Ireland and O’Driscoll save the very best for last
Joe Schmidt cites work ethic and unity as champions’ decisive qualities
Ireland’s Paul O’Connell and Brian O’Driscoll celebrate after the game. Photograoh: Dan Sheridan/Inpho
The final table tells no lies. Ireland are Six Nations champions for only the second time in 29 years. The margin may have been miniscule to the dramatic end, but this was their reward for seeing out games to the last minute, ensuring they both scored the most tries and conceded the least. Champions of Europe alright.
After finishing runner-up on three occasions on points difference, in 2001, 2004 and, most cruelly of all, by a late French try here against Scotland in 2007, there was a further element of justice. They produced their best performance of the championship in Paris against a French team that also reserved their best till last.
Asked what qualities had made Ireland champions, Joe Schmidt cited two main factors.
“Work ethic. Unity. I think they’re just a great group that worked really hard and I thought we saw some trust in each other tonight that’s developed with the group that’s been there. They’ve very much earned the right to be champions, I think. I don’t think they ever sat back and just said ‘look, we’ve got a talented group, we’re capable’. They said ‘we’ve got to work hard and get our nose over the line’.”
Ultimately, there had to be an element of doing it for him as well as themselves and for the country. Schmidt disputed whether he had brought Brian O’Driscoll to tears in the dressing-room before the game, but did reveal he had played the O’Driscoll card beforehand.
“I don’t know if he cried. I just tapped him on the shoulder and said [to the dressing-room]: ‘It’s a special day, you don’t know how many special days you’re going to get in a career or in a lifetime. This guy’s had some special ones but he’d love for this one to be particularly special and let’s make sure we do the best we can to make sure that happens’.”
“That was probably the only reference all week. Apart from that it was just making sure we knew what to expect from France and unfortunately they didn’t disappoint. We felt that there would be a fairly formidable response from some pressure that they were under and I thought they played incredibly well and they were very hard to contain.”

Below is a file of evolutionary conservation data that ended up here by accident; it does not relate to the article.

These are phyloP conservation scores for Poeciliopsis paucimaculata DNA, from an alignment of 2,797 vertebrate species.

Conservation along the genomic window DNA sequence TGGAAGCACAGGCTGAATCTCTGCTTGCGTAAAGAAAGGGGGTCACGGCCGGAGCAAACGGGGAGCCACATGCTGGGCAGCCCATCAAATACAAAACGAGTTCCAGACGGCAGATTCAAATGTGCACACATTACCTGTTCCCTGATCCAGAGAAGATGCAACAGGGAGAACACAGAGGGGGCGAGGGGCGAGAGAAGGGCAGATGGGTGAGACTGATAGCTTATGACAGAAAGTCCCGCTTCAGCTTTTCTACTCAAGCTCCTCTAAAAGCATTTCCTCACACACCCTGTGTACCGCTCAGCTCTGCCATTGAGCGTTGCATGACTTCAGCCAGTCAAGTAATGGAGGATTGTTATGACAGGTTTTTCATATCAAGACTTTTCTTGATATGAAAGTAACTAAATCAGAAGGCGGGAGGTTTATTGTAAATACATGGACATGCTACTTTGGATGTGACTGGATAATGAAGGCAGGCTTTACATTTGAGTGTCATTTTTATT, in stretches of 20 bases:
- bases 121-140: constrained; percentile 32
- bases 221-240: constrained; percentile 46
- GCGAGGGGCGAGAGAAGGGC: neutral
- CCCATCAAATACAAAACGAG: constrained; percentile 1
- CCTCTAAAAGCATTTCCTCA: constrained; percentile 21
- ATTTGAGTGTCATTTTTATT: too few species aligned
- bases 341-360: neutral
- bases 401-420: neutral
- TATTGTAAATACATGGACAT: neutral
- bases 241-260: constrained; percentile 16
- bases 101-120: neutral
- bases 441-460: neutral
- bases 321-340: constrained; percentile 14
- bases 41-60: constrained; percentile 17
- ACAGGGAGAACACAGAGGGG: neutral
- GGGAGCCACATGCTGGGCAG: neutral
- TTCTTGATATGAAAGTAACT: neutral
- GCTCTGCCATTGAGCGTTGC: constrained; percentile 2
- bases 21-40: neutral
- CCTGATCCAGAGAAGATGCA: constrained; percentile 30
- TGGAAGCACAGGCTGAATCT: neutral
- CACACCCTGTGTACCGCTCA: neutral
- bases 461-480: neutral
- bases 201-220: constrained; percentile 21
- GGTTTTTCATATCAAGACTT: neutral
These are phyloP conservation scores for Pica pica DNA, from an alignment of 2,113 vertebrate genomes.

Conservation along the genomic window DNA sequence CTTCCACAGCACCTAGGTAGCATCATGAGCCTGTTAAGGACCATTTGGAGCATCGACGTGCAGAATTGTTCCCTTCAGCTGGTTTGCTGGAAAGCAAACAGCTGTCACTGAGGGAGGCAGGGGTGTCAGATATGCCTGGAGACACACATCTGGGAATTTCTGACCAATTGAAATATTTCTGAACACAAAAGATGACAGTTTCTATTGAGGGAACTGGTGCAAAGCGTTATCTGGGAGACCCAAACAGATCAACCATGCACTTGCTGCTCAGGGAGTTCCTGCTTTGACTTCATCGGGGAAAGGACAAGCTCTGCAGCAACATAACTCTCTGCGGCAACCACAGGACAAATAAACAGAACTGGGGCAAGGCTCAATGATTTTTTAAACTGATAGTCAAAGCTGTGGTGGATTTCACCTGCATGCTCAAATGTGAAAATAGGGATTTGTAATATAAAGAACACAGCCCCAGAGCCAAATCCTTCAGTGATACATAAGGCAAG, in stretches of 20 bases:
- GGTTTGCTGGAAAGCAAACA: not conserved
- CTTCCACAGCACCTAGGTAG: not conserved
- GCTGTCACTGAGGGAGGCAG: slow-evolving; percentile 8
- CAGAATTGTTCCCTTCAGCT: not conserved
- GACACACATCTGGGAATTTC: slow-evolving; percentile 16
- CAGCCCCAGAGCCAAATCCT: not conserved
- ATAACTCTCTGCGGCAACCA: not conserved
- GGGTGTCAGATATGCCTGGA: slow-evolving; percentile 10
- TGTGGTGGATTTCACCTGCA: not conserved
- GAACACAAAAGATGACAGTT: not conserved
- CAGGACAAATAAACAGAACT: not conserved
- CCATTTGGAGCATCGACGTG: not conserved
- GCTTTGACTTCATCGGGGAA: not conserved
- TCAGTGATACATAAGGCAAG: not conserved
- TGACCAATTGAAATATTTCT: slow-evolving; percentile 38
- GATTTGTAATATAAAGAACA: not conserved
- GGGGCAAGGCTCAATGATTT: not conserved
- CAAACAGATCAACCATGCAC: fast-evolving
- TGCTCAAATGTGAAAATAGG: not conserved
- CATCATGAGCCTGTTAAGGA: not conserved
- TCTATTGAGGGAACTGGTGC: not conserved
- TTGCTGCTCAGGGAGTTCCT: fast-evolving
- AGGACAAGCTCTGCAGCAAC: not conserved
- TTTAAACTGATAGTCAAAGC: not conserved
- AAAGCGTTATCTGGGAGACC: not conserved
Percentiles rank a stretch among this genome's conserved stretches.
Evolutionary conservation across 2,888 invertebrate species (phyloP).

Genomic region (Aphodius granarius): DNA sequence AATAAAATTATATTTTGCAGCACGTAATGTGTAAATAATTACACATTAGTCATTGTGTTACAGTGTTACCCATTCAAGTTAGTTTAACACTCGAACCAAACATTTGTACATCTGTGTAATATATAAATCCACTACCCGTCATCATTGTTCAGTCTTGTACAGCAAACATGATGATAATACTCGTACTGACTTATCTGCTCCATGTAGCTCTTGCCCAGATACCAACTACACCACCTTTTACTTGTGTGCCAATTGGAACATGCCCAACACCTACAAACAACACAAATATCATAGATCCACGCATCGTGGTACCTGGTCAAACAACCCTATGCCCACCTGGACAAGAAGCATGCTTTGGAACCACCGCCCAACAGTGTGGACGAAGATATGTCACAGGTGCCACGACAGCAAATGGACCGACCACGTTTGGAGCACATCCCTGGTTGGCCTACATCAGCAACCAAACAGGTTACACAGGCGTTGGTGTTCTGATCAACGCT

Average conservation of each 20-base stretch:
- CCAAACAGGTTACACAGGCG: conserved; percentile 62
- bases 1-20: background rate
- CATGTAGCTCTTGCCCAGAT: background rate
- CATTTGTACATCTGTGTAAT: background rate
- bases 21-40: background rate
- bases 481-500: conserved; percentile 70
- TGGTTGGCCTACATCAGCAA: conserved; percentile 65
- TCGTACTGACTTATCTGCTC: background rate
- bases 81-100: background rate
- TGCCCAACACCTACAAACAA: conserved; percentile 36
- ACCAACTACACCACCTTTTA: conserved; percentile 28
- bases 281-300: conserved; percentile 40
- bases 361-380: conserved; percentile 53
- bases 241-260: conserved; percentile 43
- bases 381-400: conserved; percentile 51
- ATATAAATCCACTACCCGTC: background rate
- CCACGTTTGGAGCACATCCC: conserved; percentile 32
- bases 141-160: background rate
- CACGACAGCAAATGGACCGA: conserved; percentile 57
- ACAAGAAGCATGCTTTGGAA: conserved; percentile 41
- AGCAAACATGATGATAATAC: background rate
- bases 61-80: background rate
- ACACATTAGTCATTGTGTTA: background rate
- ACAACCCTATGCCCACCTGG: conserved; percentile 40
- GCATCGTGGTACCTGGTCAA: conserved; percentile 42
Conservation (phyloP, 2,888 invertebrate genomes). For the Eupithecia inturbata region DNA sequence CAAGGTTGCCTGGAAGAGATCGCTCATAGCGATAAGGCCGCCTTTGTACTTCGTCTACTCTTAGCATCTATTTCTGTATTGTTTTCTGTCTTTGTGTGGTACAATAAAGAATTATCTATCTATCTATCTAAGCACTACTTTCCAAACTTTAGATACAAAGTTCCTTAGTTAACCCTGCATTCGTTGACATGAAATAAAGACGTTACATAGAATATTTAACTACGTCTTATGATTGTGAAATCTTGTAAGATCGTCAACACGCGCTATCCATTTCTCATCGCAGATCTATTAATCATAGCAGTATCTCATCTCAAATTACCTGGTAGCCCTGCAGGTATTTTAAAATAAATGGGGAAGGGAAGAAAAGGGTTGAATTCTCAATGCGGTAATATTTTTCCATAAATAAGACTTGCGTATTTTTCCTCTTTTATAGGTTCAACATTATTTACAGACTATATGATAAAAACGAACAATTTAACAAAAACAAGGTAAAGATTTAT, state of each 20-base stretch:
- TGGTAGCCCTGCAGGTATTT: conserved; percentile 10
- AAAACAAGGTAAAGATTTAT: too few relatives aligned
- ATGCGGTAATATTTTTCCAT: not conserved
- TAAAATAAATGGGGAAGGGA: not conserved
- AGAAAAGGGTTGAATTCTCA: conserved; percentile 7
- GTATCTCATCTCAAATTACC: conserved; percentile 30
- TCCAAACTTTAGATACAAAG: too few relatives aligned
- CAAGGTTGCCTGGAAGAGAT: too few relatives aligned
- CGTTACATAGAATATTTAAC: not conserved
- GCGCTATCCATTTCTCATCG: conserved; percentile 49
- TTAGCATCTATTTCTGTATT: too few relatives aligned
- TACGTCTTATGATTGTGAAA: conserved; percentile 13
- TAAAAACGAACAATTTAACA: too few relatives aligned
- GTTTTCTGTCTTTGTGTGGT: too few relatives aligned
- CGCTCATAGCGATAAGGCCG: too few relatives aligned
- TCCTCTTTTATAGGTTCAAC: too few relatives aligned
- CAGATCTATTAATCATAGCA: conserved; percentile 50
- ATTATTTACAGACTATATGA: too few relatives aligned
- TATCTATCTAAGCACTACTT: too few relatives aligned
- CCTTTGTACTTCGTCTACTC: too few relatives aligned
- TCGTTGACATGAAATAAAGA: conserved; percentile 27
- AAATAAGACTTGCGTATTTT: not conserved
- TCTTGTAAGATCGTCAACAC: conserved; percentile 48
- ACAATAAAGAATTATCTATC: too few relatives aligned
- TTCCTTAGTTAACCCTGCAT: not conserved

Schmidt had no doubt that O’Driscoll had all the qualities to be a good coach, even if he was likely to be a “house husband” for the next while.
“He’s intelligent, he’s got great values, he’s hard-working, he’s a great role model for people and he knows the game inside out. Certainly I’ve learned a lot from him.”
Ireland had been reminded of the perils of defending a one-score lead against the two best come- from-behind teams in the world, both last November and in the 79th minute here, when Pascal Pape’s pass to Damien Chouly was ruled forward. But a second heartbreak would have been altogether too grim to bear.
With Brice Dulin in the pocket, France were one recycle away from having a drop goal to win the match when Chris Henry, in the 81st minute of his unstinting effort, and Devin Toner held up Sebastien Vahaamina.
Cue the arrival of Superman himself, Paul O’Connell, and Iain Henderson to effect a choke tackle and a turnover scrum, prompting wild celebrations on the pitch, in the stands and in homes and pubs throughout Ireland.
On a day of many fitting finales, that Ireland should seal the deal with a tactic they’ve cultivated into something of a trademark under the watch of Les Kiss was also apt.
“I’m just incredibly relieved,” admitted Schmidt. “I’m incredibly relieved because there was a growing expectation through probably that last game in November that maybe we could do something a little bit special and it was a massive relief to get to do it.
“Losing in Twickenham was a bit like winning here. We lost by the skin of our teeth and we won by the skin of our teeth here and that’s the nature of playing big teams away.”
“But to come to France, having won once in the last 42 years, to win a championship, it seems a bit of a dream come true really. I know the players, and speaking to the players that they’ll go back to their provinces and they’ll roll their sleeves up and we’re very open selection-wise and we have an expectation that they’ll continue the form that they’ve shown the last eight weeks for their provinces.”
With three provinces in the knock-out stages of the Heineken Cup and atop the Rabo Pro12, there’s life in this season and the O’Driscoll farewell tour yet, and the feel-good factor from this should filter through.
But on this night of nights in Paris, and for a few days to come, all that could wait.